On August 13, 1961, 55 years today, East Germany erected the Berlin Wall. At least 138 individuals died at the Wall during its more than 28 years of existence, most of them East Germans seeking to flee “real existing socialism”. Approximately half of these deaths occurred in the first five years after the Wall’s construction in the period before the GDR was able to refine the fortifications to a point where escape became virtually impossible.
While the construction of the Wall turned the flood of East German citizens fleeing West via Berlin to a trickle, in the early years of the barrier, many desperate individuals tried to escape from East to West across what was in places still a semi-porous border. At times these escape attempts escalated into open confrontations between East German border guards and West Berlin police, sometimes accompanied by an exchange of gunfire. One result of this was that the atmosphere in the newly divided city was highly charged. This was most certainly the case on Sunday, May 27, 1962.
East German border guard patrols the Wall at Bernauer Strasse, February 1962 (photo: G. Hynna).
Brandenburg Gate, behind the Berlin Wall, February 1962 (photo: G. Hynna).
Checkpoint Charlie as photographed from the West Berlin side, February 1962 (photo: G. Hynna)
“End of the French Sector” – Bernauer and Swinemünder Strassen. Note how the windows in the buildings on the eastern side have been bricked up to prevent escapes (photo: G. Hynna).
Potsdamer Platz, spring 1962 (photo: G. Hynna).
Potsdamer Platz, spring 1962 (photo: G. Hynna).
Last year I used the 24th anniversary of the fall of the Berlin Wall to tell my personal “Wall fall” story. There are many that are more exciting, but few that provide that all important “view from Saskatchewan” perspective.
Pseudo-panorama of the death strip at Potsdamer Platz. Graffiti in underlined in black reads “Germany is more than the Federal Republic of Germany” (photo: author).
This year I’d like to share my memories of my first encounter with the Wall in the spring of 1985 and reflect on the reality that this structure imposed on the divided Berlin for the 28 years of its existence. Read More
This post completes a series of entries on the life of Dr. Johanna Goldberg, a physician from the eastern German city of Schwedt. It is based on an autobiography written by Dr. Goldberg (Vom Prügelkind zur Ärztin/From Whipping Boy to Doctor) and a number of email exchanges I’ve had with her over the past year. I’ve chosen to present this biography in considerable detail as it illustrates a number of aspects of East German life very well.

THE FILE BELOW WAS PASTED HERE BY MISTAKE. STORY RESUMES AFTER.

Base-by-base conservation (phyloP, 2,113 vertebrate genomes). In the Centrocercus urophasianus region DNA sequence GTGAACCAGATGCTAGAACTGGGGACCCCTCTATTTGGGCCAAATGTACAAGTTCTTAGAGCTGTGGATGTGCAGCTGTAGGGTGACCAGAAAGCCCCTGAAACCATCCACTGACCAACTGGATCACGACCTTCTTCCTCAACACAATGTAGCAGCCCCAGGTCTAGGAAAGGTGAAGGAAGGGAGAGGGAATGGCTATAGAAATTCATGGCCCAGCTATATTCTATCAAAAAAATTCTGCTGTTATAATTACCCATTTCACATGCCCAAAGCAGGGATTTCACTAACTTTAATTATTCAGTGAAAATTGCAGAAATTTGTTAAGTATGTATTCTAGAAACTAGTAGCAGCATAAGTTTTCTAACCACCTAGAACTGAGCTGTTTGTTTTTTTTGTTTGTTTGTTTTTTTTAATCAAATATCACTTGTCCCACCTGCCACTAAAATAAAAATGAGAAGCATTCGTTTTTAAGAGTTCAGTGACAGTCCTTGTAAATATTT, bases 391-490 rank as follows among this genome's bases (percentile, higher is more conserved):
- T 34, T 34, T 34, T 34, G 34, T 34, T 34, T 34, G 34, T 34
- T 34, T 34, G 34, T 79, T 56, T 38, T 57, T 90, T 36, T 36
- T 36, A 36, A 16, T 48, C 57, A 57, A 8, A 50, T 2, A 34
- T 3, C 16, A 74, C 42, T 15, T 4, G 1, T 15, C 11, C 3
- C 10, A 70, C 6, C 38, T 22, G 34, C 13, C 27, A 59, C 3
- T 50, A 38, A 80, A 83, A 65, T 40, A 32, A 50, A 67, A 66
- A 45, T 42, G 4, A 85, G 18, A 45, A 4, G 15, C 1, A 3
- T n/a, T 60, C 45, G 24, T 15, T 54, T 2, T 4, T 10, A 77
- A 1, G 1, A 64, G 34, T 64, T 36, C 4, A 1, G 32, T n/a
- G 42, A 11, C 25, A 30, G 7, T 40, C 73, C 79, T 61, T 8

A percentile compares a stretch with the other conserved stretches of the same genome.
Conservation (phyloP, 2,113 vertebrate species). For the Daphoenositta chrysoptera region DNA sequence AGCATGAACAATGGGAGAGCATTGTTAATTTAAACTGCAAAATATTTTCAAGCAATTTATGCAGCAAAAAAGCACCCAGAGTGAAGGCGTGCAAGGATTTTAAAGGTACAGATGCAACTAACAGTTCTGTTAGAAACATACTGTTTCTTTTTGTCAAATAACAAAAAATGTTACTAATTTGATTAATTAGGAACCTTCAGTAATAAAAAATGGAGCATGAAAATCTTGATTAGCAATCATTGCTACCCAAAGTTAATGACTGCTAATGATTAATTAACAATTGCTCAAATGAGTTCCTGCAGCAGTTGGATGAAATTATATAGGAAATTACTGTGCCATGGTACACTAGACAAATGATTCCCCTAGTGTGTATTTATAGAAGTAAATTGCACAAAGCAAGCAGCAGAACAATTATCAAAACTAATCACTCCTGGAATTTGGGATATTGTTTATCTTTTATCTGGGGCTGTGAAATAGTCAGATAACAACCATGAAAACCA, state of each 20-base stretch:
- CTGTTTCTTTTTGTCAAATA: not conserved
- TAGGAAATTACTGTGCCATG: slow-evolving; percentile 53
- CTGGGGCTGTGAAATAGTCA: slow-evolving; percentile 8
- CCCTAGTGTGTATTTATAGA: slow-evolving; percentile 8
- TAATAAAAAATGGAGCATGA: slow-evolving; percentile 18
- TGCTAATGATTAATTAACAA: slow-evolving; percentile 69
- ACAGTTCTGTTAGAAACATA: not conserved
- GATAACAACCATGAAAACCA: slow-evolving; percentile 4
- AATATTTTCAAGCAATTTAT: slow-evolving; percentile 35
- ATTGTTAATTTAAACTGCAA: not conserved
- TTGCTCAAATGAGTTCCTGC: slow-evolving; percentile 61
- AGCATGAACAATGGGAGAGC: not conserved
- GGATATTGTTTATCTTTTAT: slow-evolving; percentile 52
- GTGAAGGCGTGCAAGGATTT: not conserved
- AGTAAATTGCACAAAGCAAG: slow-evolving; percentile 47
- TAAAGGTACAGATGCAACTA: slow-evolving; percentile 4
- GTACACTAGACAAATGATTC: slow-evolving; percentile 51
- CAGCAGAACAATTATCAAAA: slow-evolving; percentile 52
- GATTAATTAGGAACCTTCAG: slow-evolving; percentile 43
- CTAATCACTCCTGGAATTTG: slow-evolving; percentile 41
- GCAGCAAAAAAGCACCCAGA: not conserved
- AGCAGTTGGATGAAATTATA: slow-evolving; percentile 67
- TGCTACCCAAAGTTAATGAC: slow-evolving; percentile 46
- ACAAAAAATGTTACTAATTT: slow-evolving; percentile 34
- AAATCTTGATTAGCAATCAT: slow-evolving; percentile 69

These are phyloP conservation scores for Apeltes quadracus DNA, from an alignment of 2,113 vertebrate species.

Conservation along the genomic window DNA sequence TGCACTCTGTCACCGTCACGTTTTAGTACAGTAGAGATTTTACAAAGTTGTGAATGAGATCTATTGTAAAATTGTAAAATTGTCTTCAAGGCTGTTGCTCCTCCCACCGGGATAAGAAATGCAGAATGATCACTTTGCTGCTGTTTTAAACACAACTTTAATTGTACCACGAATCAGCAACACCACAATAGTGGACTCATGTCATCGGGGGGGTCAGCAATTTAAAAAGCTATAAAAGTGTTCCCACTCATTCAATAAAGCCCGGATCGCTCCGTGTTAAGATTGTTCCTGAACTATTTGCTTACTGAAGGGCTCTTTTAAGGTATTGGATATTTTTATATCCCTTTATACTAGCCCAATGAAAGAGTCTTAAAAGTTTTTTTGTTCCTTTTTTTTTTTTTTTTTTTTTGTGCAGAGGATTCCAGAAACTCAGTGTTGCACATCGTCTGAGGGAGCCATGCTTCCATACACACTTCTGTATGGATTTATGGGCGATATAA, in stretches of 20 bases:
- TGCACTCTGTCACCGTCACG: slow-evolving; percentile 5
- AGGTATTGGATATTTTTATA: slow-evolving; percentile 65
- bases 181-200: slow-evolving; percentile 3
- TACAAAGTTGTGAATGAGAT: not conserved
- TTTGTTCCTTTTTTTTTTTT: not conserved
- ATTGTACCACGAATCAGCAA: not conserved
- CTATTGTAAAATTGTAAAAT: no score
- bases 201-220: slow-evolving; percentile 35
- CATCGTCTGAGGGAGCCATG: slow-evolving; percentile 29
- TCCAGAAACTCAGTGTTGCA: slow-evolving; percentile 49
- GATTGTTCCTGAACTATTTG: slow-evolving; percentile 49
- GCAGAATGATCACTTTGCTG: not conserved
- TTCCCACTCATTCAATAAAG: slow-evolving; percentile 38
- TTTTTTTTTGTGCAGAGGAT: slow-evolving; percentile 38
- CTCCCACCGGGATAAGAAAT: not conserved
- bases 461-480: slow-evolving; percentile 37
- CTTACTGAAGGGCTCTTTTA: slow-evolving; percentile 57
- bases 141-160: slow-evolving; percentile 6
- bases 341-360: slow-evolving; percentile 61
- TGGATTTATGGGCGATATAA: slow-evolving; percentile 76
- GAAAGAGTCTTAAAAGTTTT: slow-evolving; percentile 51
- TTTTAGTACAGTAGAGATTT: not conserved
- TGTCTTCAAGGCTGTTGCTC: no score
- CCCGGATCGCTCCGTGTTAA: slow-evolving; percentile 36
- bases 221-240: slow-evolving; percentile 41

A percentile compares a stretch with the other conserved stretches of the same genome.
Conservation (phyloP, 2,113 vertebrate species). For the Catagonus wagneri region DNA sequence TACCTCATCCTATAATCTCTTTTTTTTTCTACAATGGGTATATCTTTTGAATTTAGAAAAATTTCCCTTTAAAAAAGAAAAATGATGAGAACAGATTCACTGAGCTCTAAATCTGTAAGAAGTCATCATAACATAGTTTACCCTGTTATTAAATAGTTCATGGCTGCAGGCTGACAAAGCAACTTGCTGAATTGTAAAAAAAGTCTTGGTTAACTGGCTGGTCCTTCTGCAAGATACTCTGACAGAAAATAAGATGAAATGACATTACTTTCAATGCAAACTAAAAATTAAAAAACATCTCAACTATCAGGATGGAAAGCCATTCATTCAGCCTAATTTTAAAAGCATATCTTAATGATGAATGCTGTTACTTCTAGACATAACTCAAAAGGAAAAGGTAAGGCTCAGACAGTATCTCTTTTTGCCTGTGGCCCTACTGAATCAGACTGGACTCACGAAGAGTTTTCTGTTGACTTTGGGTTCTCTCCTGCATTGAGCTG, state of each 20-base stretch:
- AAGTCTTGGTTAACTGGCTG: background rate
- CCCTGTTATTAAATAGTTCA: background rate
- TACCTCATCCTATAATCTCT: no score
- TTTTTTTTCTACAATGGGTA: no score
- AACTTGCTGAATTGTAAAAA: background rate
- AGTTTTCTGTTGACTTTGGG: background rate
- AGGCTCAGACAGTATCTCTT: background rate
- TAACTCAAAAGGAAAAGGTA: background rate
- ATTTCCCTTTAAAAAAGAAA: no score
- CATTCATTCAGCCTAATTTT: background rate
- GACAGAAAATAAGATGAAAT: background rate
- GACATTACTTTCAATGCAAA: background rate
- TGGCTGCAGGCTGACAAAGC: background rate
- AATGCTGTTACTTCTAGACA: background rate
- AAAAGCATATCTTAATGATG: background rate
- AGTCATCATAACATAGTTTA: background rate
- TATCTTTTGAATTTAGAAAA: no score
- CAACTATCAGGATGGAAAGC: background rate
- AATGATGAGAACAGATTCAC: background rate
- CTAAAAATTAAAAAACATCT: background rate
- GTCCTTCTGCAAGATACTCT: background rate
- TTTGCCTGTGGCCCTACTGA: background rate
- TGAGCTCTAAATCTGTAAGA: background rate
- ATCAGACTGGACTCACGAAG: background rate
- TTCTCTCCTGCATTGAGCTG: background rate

For the first part of her biography, click here. You’ll find the second part here.
When last heard from Johanna, she had just graduated from medical school at Jena’s Friedrich Schiller University . . .
Working Life – Things Aren’t So Bad (Berka)
Central Clinic in Bad Berka where Johanna G. pursued her specialist training from 1961-1969 (photo: Tnemsoni, Wikicommons)
After her husband’s academic plans were derailed by his recurring TB, he decided to complete an apprenticeship program as a caregiver at a clinic in Bad Berka which specialized in treating severe TB cases. In order to be with her husband, Johanna decided to apply to complete training as a lung specialist at this same clinic. Once accepted here, Goldberg quickly distinguished herself and was invited by the Senior Doctor to complete a PhD qualification under his supervision. During the nine years the couple spent in Bad Berka, Goldberg completed both her specialists’ training and her PhD studies. And were that not enough, she also managed to bring into the world the couple’s first child, a son.